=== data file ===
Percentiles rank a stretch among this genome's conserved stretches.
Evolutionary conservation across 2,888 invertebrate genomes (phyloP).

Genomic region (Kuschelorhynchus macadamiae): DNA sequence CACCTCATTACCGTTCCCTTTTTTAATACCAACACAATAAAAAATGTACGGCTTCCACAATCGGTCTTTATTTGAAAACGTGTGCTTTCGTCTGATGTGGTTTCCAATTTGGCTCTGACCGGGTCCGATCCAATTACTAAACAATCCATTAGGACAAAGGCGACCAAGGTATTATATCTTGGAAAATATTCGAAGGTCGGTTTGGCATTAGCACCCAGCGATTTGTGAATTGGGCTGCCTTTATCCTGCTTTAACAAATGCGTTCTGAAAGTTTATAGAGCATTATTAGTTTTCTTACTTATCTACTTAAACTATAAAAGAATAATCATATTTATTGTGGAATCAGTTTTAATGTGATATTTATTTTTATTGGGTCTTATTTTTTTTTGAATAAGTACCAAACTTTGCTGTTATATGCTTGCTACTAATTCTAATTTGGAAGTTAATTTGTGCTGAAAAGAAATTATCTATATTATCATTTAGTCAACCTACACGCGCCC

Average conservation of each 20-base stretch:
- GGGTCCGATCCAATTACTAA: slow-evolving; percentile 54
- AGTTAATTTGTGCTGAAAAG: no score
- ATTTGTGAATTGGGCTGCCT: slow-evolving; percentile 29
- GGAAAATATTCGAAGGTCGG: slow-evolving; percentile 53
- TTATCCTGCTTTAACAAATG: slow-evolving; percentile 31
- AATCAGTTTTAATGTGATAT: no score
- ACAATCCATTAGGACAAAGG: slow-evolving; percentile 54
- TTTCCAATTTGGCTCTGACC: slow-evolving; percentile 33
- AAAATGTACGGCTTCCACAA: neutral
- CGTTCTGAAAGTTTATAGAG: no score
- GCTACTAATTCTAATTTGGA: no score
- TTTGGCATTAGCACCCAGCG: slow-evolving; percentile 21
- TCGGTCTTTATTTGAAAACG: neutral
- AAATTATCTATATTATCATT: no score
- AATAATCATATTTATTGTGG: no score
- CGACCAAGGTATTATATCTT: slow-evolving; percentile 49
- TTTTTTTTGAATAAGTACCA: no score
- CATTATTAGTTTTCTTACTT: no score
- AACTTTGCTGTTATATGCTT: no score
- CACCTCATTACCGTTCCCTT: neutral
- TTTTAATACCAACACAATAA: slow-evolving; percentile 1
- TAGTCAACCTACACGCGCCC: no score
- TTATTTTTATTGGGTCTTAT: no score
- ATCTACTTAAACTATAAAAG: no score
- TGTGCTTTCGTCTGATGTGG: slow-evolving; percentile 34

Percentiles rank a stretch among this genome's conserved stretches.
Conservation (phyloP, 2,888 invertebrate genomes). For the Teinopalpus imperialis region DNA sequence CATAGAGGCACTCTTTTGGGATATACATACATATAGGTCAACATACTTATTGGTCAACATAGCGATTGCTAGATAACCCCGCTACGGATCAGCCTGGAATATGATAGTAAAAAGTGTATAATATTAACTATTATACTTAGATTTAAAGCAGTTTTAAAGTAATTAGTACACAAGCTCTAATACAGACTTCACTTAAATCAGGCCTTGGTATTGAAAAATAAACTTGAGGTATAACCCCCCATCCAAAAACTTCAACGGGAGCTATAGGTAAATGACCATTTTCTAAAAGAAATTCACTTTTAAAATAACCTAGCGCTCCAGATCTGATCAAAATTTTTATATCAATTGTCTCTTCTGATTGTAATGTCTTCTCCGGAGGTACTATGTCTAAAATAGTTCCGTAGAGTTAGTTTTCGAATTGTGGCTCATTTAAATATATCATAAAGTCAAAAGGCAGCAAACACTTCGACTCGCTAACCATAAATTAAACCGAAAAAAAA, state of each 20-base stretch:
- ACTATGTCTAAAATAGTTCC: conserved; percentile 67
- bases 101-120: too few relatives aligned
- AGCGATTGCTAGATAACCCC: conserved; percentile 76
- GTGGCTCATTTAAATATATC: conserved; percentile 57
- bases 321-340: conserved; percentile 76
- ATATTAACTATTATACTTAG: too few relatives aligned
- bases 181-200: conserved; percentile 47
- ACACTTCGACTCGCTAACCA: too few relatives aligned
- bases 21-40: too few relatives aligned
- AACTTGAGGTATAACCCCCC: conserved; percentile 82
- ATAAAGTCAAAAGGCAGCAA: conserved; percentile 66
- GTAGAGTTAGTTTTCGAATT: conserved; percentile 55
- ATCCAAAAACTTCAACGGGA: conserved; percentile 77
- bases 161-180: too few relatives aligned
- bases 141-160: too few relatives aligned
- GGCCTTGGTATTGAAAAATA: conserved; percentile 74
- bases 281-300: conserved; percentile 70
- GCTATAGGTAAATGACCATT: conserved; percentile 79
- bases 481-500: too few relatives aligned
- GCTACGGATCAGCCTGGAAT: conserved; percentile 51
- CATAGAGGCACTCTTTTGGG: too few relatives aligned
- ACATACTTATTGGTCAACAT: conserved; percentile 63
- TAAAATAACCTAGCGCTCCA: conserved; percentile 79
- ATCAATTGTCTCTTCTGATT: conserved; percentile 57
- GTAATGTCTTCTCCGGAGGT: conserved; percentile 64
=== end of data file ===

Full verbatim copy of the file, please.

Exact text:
Percentiles rank a stretch among this genome's conserved stretches.
Evolutionary conservation across 2,888 invertebrate genomes (phyloP).

Genomic region (Kuschelorhynchus macadamiae): DNA sequence CACCTCATTACCGTTCCCTTTTTTAATACCAACACAATAAAAAATGTACGGCTTCCACAATCGGTCTTTATTTGAAAACGTGTGCTTTCGTCTGATGTGGTTTCCAATTTGGCTCTGACCGGGTCCGATCCAATTACTAAACAATCCATTAGGACAAAGGCGACCAAGGTATTATATCTTGGAAAATATTCGAAGGTCGGTTTGGCATTAGCACCCAGCGATTTGTGAATTGGGCTGCCTTTATCCTGCTTTAACAAATGCGTTCTGAAAGTTTATAGAGCATTATTAGTTTTCTTACTTATCTACTTAAACTATAAAAGAATAATCATATTTATTGTGGAATCAGTTTTAATGTGATATTTATTTTTATTGGGTCTTATTTTTTTTTGAATAAGTACCAAACTTTGCTGTTATATGCTTGCTACTAATTCTAATTTGGAAGTTAATTTGTGCTGAAAAGAAATTATCTATATTATCATTTAGTCAACCTACACGCGCCC

Average conservation of each 20-base stretch:
- GGGTCCGATCCAATTACTAA: slow-evolving; percentile 54
- AGTTAATTTGTGCTGAAAAG: no score
- ATTTGTGAATTGGGCTGCCT: slow-evolving; percentile 29
- GGAAAATATTCGAAGGTCGG: slow-evolving; percentile 53
- TTATCCTGCTTTAACAAATG: slow-evolving; percentile 31
- AATCAGTTTTAATGTGATAT: no score
- ACAATCCATTAGGACAAAGG: slow-evolving; percentile 54
- TTTCCAATTTGGCTCTGACC: slow-evolving; percentile 33
- AAAATGTACGGCTTCCACAA: neutral
- CGTTCTGAAAGTTTATAGAG: no score
- GCTACTAATTCTAATTTGGA: no score
- TTTGGCATTAGCACCCAGCG: slow-evolving; percentile 21
- TCGGTCTTTATTTGAAAACG: neutral
- AAATTATCTATATTATCATT: no score
- AATAATCATATTTATTGTGG: no score
- CGACCAAGGTATTATATCTT: slow-evolving; percentile 49
- TTTTTTTTGAATAAGTACCA: no score
- CATTATTAGTTTTCTTACTT: no score
- AACTTTGCTGTTATATGCTT: no score
- CACCTCATTACCGTTCCCTT: neutral
- TTTTAATACCAACACAATAA: slow-evolving; percentile 1
- TAGTCAACCTACACGCGCCC: no score
- TTATTTTTATTGGGTCTTAT: no score
- ATCTACTTAAACTATAAAAG: no score
- TGTGCTTTCGTCTGATGTGG: slow-evolving; percentile 34

Percentiles rank a stretch among this genome's conserved stretches.
Conservation (phyloP, 2,888 invertebrate genomes). For the Teinopalpus imperialis region DNA sequence CATAGAGGCACTCTTTTGGGATATACATACATATAGGTCAACATACTTATTGGTCAACATAGCGATTGCTAGATAACCCCGCTACGGATCAGCCTGGAATATGATAGTAAAAAGTGTATAATATTAACTATTATACTTAGATTTAAAGCAGTTTTAAAGTAATTAGTACACAAGCTCTAATACAGACTTCACTTAAATCAGGCCTTGGTATTGAAAAATAAACTTGAGGTATAACCCCCCATCCAAAAACTTCAACGGGAGCTATAGGTAAATGACCATTTTCTAAAAGAAATTCACTTTTAAAATAACCTAGCGCTCCAGATCTGATCAAAATTTTTATATCAATTGTCTCTTCTGATTGTAATGTCTTCTCCGGAGGTACTATGTCTAAAATAGTTCCGTAGAGTTAGTTTTCGAATTGTGGCTCATTTAAATATATCATAAAGTCAAAAGGCAGCAAACACTTCGACTCGCTAACCATAAATTAAACCGAAAAAAAA, state of each 20-base stretch:
- ACTATGTCTAAAATAGTTCC: conserved; percentile 67
- bases 101-120: too few relatives aligned
- AGCGATTGCTAGATAACCCC: conserved; percentile 76
- GTGGCTCATTTAAATATATC: conserved; percentile 57
- bases 321-340: conserved; percentile 76
- ATATTAACTATTATACTTAG: too few relatives aligned
- bases 181-200: conserved; percentile 47
- ACACTTCGACTCGCTAACCA: too few relatives aligned
- bases 21-40: too few relatives aligned
- AACTTGAGGTATAACCCCCC: conserved; percentile 82
- ATAAAGTCAAAAGGCAGCAA: conserved; percentile 66
- GTAGAGTTAGTTTTCGAATT: conserved; percentile 55
- ATCCAAAAACTTCAACGGGA: conserved; percentile 77
- bases 161-180: too few relatives aligned
- bases 141-160: too few relatives aligned
- GGCCTTGGTATTGAAAAATA: conserved; percentile 74
- bases 281-300: conserved; percentile 70
- GCTATAGGTAAATGACCATT: conserved; percentile 79
- bases 481-500: too few relatives aligned
- GCTACGGATCAGCCTGGAAT: conserved; percentile 51
- CATAGAGGCACTCTTTTGGG: too few relatives aligned
- ACATACTTATTGGTCAACAT: conserved; percentile 63
- TAAAATAACCTAGCGCTCCA: conserved; percentile 79
- ATCAATTGTCTCTTCTGATT: conserved; percentile 57
- GTAATGTCTTCTCCGGAGGT: conserved; percentile 64